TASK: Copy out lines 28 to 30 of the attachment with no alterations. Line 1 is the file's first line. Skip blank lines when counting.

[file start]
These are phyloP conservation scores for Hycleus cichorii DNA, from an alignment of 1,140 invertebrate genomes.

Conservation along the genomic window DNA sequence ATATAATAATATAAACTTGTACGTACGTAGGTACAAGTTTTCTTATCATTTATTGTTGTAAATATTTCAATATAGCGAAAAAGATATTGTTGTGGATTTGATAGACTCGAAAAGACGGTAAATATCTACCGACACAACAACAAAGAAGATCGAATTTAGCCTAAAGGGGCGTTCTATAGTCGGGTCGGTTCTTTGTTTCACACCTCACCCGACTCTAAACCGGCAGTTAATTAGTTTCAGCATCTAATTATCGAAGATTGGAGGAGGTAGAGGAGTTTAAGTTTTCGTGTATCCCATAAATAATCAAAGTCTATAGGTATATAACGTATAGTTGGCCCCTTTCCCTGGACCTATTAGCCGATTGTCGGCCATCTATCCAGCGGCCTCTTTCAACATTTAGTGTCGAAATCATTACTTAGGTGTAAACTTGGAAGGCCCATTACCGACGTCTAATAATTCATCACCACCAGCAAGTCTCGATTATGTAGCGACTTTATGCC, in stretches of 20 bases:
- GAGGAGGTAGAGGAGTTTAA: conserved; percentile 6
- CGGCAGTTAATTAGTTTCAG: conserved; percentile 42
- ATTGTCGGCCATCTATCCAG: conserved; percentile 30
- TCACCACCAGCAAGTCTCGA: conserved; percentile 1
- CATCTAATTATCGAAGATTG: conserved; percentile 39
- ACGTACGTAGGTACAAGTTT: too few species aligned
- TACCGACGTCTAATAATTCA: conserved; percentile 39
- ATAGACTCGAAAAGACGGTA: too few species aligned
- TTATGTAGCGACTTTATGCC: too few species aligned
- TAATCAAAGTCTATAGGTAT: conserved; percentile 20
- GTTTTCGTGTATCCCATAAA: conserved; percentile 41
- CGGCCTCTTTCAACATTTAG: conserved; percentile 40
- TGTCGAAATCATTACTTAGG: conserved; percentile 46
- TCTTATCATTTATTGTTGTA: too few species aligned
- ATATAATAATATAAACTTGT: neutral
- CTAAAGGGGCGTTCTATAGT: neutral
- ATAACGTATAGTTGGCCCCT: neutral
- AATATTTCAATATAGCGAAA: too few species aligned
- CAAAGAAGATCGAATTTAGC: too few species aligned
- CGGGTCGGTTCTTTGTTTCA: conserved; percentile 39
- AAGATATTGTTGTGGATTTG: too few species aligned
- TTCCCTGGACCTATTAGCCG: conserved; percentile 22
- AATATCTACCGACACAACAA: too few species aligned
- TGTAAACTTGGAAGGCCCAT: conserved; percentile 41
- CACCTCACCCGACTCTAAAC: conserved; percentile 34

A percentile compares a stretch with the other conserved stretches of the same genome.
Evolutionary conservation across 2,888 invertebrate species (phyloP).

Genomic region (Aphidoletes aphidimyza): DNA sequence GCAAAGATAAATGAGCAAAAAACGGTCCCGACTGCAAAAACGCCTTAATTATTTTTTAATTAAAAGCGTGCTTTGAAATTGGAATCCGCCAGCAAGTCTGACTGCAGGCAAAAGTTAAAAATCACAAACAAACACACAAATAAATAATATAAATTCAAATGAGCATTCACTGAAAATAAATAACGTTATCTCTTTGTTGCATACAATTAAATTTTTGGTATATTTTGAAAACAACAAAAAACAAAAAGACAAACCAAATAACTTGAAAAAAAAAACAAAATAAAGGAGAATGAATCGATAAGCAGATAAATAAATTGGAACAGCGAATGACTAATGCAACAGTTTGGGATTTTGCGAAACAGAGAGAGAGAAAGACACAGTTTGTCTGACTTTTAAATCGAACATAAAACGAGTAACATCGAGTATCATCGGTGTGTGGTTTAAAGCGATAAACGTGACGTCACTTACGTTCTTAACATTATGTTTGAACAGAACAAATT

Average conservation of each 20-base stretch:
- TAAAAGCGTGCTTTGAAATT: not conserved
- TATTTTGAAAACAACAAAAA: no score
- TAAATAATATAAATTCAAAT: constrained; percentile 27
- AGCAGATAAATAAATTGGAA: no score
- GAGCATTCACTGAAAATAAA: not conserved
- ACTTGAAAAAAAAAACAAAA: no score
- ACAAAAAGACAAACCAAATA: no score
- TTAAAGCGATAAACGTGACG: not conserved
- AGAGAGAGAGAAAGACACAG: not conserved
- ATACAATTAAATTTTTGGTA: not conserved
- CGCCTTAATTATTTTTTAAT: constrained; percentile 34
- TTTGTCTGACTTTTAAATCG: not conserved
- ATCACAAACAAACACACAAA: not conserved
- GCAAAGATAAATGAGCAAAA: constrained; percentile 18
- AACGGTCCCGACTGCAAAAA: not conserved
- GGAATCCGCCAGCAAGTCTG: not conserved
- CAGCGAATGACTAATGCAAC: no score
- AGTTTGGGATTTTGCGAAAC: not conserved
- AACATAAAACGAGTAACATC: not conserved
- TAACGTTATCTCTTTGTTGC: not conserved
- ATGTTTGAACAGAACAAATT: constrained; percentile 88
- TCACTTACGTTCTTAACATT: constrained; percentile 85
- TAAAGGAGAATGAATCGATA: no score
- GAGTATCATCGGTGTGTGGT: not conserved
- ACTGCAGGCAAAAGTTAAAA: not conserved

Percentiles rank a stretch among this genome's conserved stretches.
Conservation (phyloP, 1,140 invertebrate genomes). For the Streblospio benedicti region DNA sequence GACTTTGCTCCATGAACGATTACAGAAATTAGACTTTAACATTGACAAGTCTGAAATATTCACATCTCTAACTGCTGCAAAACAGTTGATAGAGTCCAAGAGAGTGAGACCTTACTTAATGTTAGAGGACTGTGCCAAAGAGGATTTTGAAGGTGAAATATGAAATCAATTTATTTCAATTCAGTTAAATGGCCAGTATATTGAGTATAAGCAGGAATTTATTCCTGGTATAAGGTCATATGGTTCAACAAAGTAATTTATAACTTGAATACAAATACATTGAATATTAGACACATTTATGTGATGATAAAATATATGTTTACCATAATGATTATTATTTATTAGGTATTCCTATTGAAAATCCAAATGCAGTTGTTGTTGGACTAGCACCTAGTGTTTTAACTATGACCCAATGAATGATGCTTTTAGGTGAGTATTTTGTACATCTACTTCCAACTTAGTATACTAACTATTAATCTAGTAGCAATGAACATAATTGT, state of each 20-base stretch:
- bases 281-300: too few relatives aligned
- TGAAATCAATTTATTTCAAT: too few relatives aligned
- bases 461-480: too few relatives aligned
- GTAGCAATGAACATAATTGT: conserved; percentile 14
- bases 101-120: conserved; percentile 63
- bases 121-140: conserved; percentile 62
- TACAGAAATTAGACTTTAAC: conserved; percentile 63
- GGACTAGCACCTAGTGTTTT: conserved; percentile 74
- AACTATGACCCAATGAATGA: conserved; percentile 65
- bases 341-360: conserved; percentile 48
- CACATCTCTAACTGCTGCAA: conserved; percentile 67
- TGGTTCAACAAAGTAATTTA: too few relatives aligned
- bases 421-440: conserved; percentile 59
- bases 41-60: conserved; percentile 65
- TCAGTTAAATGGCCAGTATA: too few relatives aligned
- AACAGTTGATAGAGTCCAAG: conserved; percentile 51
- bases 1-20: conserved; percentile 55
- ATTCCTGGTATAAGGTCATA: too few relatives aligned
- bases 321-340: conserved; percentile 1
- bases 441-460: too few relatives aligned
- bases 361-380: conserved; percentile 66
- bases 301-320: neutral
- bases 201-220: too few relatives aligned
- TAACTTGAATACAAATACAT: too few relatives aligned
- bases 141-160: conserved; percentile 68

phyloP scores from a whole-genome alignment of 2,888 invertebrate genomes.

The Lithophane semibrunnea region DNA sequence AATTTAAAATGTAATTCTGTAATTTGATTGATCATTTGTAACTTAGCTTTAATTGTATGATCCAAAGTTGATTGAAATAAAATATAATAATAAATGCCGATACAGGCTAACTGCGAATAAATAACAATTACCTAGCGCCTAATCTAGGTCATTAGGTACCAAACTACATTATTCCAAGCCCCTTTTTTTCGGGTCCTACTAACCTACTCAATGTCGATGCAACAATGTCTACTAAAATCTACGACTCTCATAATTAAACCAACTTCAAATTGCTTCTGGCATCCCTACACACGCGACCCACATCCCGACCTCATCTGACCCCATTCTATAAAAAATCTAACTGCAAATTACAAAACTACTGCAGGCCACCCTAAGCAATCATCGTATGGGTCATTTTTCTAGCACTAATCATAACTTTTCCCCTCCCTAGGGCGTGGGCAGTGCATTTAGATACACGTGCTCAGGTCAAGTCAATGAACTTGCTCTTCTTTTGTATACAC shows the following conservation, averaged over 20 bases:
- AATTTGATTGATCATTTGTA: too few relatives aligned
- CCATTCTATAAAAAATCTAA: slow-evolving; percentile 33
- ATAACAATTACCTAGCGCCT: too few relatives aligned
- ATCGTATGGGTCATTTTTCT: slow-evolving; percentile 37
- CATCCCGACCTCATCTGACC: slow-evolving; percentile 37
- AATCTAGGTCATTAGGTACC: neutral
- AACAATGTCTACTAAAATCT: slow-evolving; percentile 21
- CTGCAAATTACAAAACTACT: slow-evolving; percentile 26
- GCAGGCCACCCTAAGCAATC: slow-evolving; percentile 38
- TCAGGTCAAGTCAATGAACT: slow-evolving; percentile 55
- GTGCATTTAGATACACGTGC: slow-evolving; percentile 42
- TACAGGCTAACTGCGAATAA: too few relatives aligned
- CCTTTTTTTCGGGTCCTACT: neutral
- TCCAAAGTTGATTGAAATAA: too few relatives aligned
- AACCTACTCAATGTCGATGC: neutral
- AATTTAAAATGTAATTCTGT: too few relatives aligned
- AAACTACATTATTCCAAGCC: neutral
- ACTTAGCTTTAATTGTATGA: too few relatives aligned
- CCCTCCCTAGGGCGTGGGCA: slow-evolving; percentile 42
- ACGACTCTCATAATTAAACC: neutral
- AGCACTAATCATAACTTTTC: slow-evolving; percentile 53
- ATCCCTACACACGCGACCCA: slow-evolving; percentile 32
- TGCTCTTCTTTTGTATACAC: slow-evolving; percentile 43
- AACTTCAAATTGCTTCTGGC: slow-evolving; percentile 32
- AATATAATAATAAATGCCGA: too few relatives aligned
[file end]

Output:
A percentile compares a stretch with the other conserved stretches of the same genome.
Evolutionary conservation across 2,888 invertebrate species (phyloP).

Genomic region (Aphidoletes aphidimyza): DNA sequence GCAAAGATAAATGAGCAAAAAACGGTCCCGACTGCAAAAACGCCTTAATTATTTTTTAATTAAAAGCGTGCTTTGAAATTGGAATCCGCCAGCAAGTCTGACTGCAGGCAAAAGTTAAAAATCACAAACAAACACACAAATAAATAATATAAATTCAAATGAGCATTCACTGAAAATAAATAACGTTATCTCTTTGTTGCATACAATTAAATTTTTGGTATATTTTGAAAACAACAAAAAACAAAAAGACAAACCAAATAACTTGAAAAAAAAAACAAAATAAAGGAGAATGAATCGATAAGCAGATAAATAAATTGGAACAGCGAATGACTAATGCAACAGTTTGGGATTTTGCGAAACAGAGAGAGAGAAAGACACAGTTTGTCTGACTTTTAAATCGAACATAAAACGAGTAACATCGAGTATCATCGGTGTGTGGTTTAAAGCGATAAACGTGACGTCACTTACGTTCTTAACATTATGTTTGAACAGAACAAATT